UNITED NATIONS – The U.N. envoy for Yemen said Thursday he fears "severe" humanitarian and political fallout if fighting intensifies in the crucial port city of Hodeida, but he's confident a pact can be forged to prevent increased violence.
Special Envoy Martin Griffiths has been trying to broker a cease-fire after a Saudi-led coalition launched an offensive last week to try to retake rebel-held Hodeida. The coalition is allied with Yemen's internationally recognized, exiled government.
"I am confident that we can reach an agreement to avert any escalation of violence" in Hodeida, Griffiths said in a statement Thursday, noting that he feared any military escalation "would have severe political and humanitarian consequences."
He said he was encouraged by meetings in recent days with leaders of the Shiite rebels, known as Houthis, and plans to meet with government leaders.
Hodeida is the main entry point for food, humanitarian aid and fuel supplies to impoverished Yemen, already on the brink of famine after three years of war. It began after the Iranian-backed Houthis and their allies seized Yemen's capital, Sanaa, in September 2014.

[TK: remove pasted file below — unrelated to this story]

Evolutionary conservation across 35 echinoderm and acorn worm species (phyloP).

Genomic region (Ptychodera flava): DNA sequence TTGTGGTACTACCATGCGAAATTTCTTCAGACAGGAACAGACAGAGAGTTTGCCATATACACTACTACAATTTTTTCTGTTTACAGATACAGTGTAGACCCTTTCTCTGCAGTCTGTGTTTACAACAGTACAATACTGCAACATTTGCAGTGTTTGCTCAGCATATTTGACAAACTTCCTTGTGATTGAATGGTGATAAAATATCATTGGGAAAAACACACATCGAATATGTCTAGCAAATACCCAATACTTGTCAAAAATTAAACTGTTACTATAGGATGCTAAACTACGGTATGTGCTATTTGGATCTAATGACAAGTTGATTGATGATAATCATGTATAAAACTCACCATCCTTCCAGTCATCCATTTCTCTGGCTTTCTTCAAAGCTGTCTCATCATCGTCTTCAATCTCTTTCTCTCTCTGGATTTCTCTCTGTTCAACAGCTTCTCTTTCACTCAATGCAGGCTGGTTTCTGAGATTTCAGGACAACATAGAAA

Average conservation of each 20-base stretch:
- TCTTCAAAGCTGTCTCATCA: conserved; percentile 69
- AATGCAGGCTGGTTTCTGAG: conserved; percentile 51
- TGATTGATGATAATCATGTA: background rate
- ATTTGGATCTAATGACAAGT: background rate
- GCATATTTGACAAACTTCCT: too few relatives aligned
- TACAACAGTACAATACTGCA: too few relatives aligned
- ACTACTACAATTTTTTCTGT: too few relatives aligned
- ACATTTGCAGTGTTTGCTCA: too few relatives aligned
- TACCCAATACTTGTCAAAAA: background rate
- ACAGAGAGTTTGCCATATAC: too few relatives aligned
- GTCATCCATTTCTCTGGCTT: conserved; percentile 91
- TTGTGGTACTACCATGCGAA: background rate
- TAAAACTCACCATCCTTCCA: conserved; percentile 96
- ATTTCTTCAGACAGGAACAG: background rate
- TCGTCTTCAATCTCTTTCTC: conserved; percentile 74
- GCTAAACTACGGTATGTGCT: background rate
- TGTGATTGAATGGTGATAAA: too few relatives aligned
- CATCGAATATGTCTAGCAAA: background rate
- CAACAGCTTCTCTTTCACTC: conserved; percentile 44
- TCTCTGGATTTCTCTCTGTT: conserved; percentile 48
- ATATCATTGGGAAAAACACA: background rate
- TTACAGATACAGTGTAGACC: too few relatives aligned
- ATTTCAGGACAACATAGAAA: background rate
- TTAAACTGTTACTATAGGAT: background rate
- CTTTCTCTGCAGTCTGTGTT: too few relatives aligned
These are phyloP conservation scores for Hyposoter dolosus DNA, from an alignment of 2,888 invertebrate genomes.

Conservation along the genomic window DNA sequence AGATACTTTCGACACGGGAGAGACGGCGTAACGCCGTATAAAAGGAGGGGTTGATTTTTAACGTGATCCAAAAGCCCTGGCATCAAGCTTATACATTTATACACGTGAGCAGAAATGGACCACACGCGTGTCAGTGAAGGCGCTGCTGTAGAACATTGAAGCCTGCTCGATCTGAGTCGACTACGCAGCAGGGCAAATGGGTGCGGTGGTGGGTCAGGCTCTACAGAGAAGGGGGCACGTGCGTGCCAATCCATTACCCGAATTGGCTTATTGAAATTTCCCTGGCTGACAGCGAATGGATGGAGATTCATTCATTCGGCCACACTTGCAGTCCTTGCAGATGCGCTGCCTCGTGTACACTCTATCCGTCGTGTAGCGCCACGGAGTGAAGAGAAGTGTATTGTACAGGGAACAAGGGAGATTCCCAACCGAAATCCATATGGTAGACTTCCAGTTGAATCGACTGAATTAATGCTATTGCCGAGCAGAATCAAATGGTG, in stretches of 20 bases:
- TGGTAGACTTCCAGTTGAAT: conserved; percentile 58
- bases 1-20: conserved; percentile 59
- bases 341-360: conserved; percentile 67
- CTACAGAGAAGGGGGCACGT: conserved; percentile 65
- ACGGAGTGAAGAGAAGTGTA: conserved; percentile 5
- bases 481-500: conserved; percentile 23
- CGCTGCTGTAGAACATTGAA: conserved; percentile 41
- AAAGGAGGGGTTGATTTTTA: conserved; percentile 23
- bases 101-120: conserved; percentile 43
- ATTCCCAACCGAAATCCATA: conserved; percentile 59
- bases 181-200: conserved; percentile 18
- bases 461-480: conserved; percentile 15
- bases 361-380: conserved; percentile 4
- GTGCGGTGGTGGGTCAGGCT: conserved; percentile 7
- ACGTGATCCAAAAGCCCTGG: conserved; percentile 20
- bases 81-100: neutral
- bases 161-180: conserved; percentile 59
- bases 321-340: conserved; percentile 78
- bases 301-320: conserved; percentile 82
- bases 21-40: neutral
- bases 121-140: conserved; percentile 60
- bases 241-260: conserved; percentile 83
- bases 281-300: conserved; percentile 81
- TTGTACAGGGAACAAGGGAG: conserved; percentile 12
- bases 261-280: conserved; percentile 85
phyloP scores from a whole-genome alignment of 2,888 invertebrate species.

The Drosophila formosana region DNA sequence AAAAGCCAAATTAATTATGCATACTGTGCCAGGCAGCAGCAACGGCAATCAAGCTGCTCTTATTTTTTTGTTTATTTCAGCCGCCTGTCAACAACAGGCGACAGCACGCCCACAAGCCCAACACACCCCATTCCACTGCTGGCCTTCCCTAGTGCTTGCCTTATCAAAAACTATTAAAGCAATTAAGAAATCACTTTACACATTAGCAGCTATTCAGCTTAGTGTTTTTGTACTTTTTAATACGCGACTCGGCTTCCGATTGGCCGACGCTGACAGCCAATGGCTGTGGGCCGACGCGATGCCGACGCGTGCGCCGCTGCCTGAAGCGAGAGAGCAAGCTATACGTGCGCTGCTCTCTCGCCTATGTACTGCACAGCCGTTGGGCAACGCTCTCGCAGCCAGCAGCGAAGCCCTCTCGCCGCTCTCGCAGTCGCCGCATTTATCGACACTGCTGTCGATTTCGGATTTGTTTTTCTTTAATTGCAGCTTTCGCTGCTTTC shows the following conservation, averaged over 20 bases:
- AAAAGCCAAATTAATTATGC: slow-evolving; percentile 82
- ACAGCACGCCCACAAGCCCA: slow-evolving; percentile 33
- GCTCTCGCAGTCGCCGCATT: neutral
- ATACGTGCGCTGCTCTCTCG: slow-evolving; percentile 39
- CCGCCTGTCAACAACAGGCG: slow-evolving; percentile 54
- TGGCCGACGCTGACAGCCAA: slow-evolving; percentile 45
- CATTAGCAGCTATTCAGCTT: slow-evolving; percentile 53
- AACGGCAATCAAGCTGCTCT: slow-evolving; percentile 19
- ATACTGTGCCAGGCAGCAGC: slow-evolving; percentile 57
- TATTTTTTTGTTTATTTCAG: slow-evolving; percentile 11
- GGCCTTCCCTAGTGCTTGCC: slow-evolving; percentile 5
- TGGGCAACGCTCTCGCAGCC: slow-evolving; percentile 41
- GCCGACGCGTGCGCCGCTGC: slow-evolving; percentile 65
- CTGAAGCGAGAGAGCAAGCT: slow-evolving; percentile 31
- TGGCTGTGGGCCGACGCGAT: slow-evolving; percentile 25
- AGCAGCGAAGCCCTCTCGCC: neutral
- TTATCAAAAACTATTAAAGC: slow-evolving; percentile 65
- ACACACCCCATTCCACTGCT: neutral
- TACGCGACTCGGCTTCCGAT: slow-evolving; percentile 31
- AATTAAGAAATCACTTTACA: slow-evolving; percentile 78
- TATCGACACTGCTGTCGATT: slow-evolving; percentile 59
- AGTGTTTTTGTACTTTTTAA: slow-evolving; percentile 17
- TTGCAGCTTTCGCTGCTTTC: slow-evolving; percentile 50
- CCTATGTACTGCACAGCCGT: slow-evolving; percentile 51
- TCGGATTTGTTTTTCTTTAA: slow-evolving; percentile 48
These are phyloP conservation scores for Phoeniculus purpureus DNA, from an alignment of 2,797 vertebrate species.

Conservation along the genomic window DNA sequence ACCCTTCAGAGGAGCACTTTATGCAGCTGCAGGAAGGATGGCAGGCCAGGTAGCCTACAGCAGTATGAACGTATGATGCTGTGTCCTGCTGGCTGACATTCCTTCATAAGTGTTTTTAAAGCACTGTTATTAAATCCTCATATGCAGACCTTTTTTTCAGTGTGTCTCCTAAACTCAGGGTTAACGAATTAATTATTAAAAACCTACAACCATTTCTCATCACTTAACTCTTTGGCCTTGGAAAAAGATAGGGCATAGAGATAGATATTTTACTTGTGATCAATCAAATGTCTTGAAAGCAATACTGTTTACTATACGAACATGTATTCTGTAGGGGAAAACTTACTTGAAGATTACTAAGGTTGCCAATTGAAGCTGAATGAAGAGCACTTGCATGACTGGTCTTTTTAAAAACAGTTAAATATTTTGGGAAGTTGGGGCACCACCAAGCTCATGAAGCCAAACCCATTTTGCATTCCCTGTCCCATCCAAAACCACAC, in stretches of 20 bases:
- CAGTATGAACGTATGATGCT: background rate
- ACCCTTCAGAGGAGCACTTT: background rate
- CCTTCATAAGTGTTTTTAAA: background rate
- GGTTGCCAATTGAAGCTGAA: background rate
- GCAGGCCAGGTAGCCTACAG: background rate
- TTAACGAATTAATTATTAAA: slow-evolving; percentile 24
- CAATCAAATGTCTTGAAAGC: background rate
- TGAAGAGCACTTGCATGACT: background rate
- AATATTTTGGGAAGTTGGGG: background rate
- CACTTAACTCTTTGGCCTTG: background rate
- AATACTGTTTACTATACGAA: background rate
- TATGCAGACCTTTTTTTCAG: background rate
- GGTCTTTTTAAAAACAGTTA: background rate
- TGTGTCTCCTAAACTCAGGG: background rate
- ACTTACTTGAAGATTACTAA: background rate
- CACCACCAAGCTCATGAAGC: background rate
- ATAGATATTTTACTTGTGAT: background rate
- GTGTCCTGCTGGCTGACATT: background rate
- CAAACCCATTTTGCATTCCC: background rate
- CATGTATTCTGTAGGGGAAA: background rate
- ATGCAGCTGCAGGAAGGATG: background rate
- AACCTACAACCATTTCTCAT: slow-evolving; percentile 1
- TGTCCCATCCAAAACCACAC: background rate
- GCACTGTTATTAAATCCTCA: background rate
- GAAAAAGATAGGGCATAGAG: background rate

The war has killed over 10,000 people and thrust the Arab world's poorest country into what the U.N. has called the world's worst humanitarian crisis. Around two-thirds of Yemen's population of 27 million relies on aid, and over 8 million are at risk of starving.
Aid groups have expressed alarm about the Hodeida offensive, fearing a protracted fight could shut down the port and potentially tip millions of people into starvation.
Seeking to allay concerns, diplomats from Saudi Arabia and the United Arab Emirates outlined a roster of humanitarian activities and plans Thursday at a New York news conference. The UAE has played a leading role in the coalition operation in Hodeida.
"The coalition has made humanitarian relief a priority," the Emirati U.N. Ambassador Lana Nusseibeh said as she and Saudi officials said their countries were providing tons of food, trucks and aircraft to transport humanitarian supplies, and other help. The two nations also together gave more than $900 million to U.N. humanitarian efforts in Yemen earlier this year.
The coalition has previously faced criticism for a campaign of airstrikes that has killed civilians and destroyed hospitals and markets.
The Houthis, meanwhile, have laid land mines, killing and wounding civilians. They have also targeted religious minorities and imprisoned opponents.
Rebel leader Abdel-Malek al-Houthi vowed in a speech Wednesday to continue the fight.